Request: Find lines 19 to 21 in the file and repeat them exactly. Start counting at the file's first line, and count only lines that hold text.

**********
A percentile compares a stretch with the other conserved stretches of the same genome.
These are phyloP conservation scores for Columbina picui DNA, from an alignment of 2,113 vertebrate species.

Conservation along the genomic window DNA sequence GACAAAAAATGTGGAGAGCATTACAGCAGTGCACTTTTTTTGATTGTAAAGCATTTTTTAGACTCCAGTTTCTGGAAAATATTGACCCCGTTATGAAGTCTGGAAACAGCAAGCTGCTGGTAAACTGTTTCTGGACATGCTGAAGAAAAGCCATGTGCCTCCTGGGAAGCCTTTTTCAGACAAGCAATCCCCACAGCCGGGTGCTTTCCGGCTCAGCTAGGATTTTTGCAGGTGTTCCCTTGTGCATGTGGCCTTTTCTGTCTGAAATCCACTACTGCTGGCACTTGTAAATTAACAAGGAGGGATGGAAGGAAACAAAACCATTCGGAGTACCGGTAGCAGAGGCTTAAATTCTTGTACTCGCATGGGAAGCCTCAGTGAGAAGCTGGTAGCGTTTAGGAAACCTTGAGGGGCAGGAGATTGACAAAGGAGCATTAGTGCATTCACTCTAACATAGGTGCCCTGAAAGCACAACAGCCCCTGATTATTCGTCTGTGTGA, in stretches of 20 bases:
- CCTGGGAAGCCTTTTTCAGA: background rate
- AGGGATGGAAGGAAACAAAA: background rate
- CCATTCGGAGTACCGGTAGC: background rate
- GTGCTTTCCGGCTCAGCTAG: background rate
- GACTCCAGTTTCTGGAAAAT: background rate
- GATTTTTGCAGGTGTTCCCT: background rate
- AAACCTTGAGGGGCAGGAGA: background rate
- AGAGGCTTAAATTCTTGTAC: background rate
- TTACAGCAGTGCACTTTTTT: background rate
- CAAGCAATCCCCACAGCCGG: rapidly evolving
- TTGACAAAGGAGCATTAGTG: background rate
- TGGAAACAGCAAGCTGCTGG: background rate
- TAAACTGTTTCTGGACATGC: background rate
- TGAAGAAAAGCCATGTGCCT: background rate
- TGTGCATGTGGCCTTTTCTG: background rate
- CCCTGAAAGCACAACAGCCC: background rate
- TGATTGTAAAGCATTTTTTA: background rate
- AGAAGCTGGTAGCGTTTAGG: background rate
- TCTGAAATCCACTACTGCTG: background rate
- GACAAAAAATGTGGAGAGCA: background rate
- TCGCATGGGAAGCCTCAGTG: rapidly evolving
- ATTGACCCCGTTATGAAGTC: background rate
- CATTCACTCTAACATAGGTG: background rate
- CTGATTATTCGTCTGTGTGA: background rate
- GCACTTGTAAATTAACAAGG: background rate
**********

- CCCTGAAAGCACAACAGCCC: background rate
- TGATTGTAAAGCATTTTTTA: background rate
- AGAAGCTGGTAGCGTTTAGG: background rate